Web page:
Classification of Steels

The Society of Automotive Engineers (SAE) has established standards for specific analysis of steels. In the 10XX series, the first digit indicates a plain carbon steel. The second digit indicates a modification in the alloys. 10XX means that it is a plain carbon steel where the second digit (zero ) indicates that there is no modification in the alloys. The last two digits denote the carbon content in points. For example SAE 1040 is a carbon steel where 40 points represent 0.40 % Carbon content. Alloy steels are indicated by 2XXX, 3XXX, 4XXX, etc.. The American Iron and Steel Institute (AISI) in cooperation with the Society of Automotive Engineers (SAE) revised the percentages of the alloys to be used in the making of steel, retained the numbering system, and added letter prefixes to indicate the method used in steel making. The letter prefixes are:

A = alloy, basic open hearth

B = carbon, acid Bessemer

C = carbon, basic open hearth

D = carbon, acid open hearth

E = electric furnace

If the prefix is omitted, the steel is assumed to be open hearth. Example: AISI C1050 indicates a plain carbon, basic-open hearth steel that has 0.50 % Carbon content.

Another letter is the hardenability or H-value. Example: 4340H

General representation of steels:

SAE - AISI Number

Classification

1XXX

Carbon steels

Low carbon steels: 0 to 0.25 % C

Medium carbon steels: 0.25 to 0.55 % C

High carbon steels: Above 0.55 % Carbon

2XXX

Nickel steels

5 % Nickel increases the tensile strength without reducing ductility.

8 to 12 % Nickel increases the resistance to low temperature impact

15 to 25 % Nickel (along with Al, Cu and Co) develop high magnetic properties. (Alnicometals)

25 to 35 % Nickel create resistance to corrosion at elevated temperatures.

3XXX

Nickel-chromium steels

These steels are tough and ductile and exhibit high wear resistance , hardenability and high resistance to corrosion.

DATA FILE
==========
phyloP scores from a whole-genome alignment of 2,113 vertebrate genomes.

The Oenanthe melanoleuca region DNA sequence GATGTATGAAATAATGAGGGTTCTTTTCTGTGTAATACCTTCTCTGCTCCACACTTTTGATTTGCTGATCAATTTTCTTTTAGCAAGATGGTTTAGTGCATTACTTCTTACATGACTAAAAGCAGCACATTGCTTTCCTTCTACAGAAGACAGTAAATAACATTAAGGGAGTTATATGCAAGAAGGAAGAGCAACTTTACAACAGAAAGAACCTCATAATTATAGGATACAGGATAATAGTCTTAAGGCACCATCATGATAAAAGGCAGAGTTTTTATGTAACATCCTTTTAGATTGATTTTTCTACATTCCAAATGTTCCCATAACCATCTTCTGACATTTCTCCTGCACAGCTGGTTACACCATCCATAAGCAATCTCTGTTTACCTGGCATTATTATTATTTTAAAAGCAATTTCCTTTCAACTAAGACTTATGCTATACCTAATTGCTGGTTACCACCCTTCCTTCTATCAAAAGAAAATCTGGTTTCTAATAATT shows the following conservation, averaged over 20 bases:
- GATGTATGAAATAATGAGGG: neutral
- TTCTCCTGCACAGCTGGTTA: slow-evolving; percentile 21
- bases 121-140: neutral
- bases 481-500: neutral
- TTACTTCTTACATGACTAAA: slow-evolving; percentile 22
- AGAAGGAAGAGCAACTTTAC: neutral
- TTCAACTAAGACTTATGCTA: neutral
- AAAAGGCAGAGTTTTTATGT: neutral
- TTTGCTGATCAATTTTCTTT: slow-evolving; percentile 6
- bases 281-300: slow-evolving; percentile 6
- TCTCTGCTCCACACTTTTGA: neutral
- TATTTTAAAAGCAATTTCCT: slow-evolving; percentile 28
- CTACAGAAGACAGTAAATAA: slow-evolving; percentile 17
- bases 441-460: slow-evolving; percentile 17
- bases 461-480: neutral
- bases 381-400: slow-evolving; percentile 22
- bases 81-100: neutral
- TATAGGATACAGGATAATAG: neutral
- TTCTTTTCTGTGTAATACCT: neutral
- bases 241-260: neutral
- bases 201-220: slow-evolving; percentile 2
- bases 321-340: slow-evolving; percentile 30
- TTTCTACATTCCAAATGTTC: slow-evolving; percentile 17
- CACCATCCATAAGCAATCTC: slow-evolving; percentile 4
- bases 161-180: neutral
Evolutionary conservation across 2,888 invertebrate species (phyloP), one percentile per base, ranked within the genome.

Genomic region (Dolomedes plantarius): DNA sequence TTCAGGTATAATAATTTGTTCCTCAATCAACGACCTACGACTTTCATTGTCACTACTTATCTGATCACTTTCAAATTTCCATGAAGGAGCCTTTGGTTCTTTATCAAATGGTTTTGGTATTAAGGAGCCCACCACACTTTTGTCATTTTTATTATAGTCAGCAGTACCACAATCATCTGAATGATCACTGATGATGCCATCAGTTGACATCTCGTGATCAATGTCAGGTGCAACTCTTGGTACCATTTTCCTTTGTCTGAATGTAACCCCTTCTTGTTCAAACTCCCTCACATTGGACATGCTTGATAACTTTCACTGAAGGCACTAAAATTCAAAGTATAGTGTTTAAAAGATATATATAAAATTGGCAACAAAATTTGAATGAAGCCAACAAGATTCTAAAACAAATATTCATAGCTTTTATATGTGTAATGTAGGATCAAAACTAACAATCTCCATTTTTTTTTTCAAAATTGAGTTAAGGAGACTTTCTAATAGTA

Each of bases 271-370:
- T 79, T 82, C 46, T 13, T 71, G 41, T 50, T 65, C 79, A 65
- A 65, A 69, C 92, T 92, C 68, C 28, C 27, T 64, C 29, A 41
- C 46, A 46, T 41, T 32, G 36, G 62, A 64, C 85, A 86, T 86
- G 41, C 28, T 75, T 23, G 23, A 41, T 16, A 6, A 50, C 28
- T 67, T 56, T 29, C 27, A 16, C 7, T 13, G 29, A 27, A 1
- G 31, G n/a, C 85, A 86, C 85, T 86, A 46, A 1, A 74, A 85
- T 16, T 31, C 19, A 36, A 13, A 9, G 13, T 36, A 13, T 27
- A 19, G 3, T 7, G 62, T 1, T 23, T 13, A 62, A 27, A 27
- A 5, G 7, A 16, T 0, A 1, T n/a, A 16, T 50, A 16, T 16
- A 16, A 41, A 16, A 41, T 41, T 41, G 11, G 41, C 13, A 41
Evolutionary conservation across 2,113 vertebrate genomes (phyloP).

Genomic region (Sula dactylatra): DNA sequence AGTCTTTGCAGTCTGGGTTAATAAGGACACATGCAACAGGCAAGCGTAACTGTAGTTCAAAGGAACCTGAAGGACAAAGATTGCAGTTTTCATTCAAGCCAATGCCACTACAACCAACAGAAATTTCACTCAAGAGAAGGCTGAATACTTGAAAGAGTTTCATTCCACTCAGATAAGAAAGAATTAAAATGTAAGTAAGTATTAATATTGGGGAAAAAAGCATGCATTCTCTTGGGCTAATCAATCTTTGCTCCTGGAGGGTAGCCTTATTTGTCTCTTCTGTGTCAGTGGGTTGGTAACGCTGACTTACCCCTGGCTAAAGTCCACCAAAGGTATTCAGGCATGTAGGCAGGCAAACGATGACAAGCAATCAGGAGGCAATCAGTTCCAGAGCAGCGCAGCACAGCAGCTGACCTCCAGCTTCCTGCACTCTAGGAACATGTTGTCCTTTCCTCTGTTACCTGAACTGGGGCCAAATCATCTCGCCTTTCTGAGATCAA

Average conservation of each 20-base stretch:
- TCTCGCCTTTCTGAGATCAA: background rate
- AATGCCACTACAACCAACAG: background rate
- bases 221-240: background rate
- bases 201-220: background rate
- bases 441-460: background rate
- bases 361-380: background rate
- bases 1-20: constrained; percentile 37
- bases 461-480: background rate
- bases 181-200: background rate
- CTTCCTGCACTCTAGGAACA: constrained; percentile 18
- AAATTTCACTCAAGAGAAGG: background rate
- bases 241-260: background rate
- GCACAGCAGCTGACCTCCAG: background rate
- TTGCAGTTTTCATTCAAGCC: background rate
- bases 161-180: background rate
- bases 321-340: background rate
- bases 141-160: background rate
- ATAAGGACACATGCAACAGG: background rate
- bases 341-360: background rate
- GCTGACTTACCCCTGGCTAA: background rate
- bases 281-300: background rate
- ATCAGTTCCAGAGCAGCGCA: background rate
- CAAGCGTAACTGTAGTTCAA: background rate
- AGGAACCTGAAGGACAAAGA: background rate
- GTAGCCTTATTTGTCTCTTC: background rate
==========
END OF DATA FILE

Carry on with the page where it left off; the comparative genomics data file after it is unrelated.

4XXX

Molybdenum steels

Molybdenum is a strong carbide former. It has a strong effect on hardenability and high temperature hardness. Molybdenum also increases the tensile strength of low carbon steels.

5XXX

Chromium steels

Chromium is a ferrite strengthener in low carbon steels. It increases the core toughness and the wear resistnace of the case in carburized steels.

86XX

87XX

93XX

94XX

97XX

98XX

Triple Alloy steels which include Nickel (Ni), Chromium (Cr), and Molybdenum (Mo).

These steels exhibit high strength and also high strength to weight ratio, good corrosion resistance.

 

Table 1. Classification of steels

 

Element

Effect

Aluminum

Ferrite hardener

Graphite former

Deoxidizer

Chromium

Mild ferrite hardener

Moderate effect on hardenability

Graphite former

Resists corrosion

Resists abrasion

Cobalt

High effect on ferrite as a hardener

High red hardness

Molybdenum

Strong effect on hardenability

Strong carbide former

High red hardness

Increases abrasion resistance

Manganese

Strong ferrite hardener

Nickel

Ferrite strengthener

Increases toughness of the hypoeutectoid steel

With chromium, retains austenite

Graphite former

Copper

Austenite stabilizer

Improves resistance to corrosion

Silicon

Ferrite hardener

Increases magnetic properties in steel

Phosphorus

Ferrite hardener

Improves machinability

Increases hardenability

Table 2. The effect of alloying elements on the properties of steel

Red Hardness: This property , also called hot-hardness, is related to the resistance of the steel to the softening effect of heat. It is reflected to some extent in the resistance of the material to tempering.

Hardenability: This property determines the depth and distribution of hardness induced by quenching.

Hot-shortness: Brittleness at high temperatures is called hot-shortness which is usually caused by sulfur. When sulfur is present, iron and sulfur form iron sulfide (FeS) that is usually concentrated at the grain boundaries and melts at temperatures below the melting point of steel. Due to the melting of iron sulfide, the cohesion between the grains is destroyed, allowing cracks to develop. This occurs when the steel is forged or rolled at elevated temperatures. In the presence of manganese, sulfur tends to form manganese sulfide (MnS) which prevents hot-shortness.

Cold-shortness: Large quantities of phosphorus (in excess of 0.12%P) reduces the ductility, thereby increasing the tendency of the steel to crack when cold worked. This brittle condition at temperatures below the recrystallization temperature is called cold-shortness.

 

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Last Update: October 23, 1999

By: Serdar Z. Elgun